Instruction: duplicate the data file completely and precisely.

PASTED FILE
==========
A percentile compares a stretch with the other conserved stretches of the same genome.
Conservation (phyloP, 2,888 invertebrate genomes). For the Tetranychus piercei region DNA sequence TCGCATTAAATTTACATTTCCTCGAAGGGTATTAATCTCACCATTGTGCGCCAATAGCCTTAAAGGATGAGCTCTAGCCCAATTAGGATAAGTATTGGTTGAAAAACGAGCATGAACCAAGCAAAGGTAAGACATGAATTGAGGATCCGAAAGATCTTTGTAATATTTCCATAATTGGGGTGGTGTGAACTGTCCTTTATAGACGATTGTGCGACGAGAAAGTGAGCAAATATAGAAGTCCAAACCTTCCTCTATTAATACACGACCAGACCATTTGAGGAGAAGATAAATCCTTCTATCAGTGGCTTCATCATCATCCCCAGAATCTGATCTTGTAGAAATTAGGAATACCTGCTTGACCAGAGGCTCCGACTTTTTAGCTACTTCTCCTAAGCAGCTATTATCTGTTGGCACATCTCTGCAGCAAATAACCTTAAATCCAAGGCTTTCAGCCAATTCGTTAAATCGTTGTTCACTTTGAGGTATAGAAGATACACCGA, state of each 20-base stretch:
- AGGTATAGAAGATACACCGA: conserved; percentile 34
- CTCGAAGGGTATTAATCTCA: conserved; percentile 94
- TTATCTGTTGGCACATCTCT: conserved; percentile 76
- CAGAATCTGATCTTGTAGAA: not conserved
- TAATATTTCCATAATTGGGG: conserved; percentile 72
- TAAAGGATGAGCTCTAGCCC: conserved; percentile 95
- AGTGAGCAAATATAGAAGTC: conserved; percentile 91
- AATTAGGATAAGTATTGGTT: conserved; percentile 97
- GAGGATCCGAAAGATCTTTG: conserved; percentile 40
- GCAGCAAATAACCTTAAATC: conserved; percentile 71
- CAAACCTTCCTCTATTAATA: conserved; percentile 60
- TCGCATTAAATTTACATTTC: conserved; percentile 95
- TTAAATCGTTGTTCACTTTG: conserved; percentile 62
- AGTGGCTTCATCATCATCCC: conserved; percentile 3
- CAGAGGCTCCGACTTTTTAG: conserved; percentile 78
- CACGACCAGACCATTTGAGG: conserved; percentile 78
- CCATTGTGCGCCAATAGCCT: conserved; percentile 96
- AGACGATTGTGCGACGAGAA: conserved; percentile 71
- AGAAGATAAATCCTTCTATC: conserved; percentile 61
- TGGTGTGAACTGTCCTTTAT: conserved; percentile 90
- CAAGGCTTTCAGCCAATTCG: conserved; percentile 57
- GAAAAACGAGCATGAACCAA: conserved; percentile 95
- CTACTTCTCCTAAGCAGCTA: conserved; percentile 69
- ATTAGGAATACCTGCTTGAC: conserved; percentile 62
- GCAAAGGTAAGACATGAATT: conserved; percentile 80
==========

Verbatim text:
A percentile compares a stretch with the other conserved stretches of the same genome.
Conservation (phyloP, 2,888 invertebrate genomes). For the Tetranychus piercei region DNA sequence TCGCATTAAATTTACATTTCCTCGAAGGGTATTAATCTCACCATTGTGCGCCAATAGCCTTAAAGGATGAGCTCTAGCCCAATTAGGATAAGTATTGGTTGAAAAACGAGCATGAACCAAGCAAAGGTAAGACATGAATTGAGGATCCGAAAGATCTTTGTAATATTTCCATAATTGGGGTGGTGTGAACTGTCCTTTATAGACGATTGTGCGACGAGAAAGTGAGCAAATATAGAAGTCCAAACCTTCCTCTATTAATACACGACCAGACCATTTGAGGAGAAGATAAATCCTTCTATCAGTGGCTTCATCATCATCCCCAGAATCTGATCTTGTAGAAATTAGGAATACCTGCTTGACCAGAGGCTCCGACTTTTTAGCTACTTCTCCTAAGCAGCTATTATCTGTTGGCACATCTCTGCAGCAAATAACCTTAAATCCAAGGCTTTCAGCCAATTCGTTAAATCGTTGTTCACTTTGAGGTATAGAAGATACACCGA, state of each 20-base stretch:
- AGGTATAGAAGATACACCGA: conserved; percentile 34
- CTCGAAGGGTATTAATCTCA: conserved; percentile 94
- TTATCTGTTGGCACATCTCT: conserved; percentile 76
- CAGAATCTGATCTTGTAGAA: not conserved
- TAATATTTCCATAATTGGGG: conserved; percentile 72
- TAAAGGATGAGCTCTAGCCC: conserved; percentile 95
- AGTGAGCAAATATAGAAGTC: conserved; percentile 91
- AATTAGGATAAGTATTGGTT: conserved; percentile 97
- GAGGATCCGAAAGATCTTTG: conserved; percentile 40
- GCAGCAAATAACCTTAAATC: conserved; percentile 71
- CAAACCTTCCTCTATTAATA: conserved; percentile 60
- TCGCATTAAATTTACATTTC: conserved; percentile 95
- TTAAATCGTTGTTCACTTTG: conserved; percentile 62
- AGTGGCTTCATCATCATCCC: conserved; percentile 3
- CAGAGGCTCCGACTTTTTAG: conserved; percentile 78
- CACGACCAGACCATTTGAGG: conserved; percentile 78
- CCATTGTGCGCCAATAGCCT: conserved; percentile 96
- AGACGATTGTGCGACGAGAA: conserved; percentile 71
- AGAAGATAAATCCTTCTATC: conserved; percentile 61
- TGGTGTGAACTGTCCTTTAT: conserved; percentile 90
- CAAGGCTTTCAGCCAATTCG: conserved; percentile 57
- GAAAAACGAGCATGAACCAA: conserved; percentile 95
- CTACTTCTCCTAAGCAGCTA: conserved; percentile 69
- ATTAGGAATACCTGCTTGAC: conserved; percentile 62
- GCAAAGGTAAGACATGAATT: conserved; percentile 80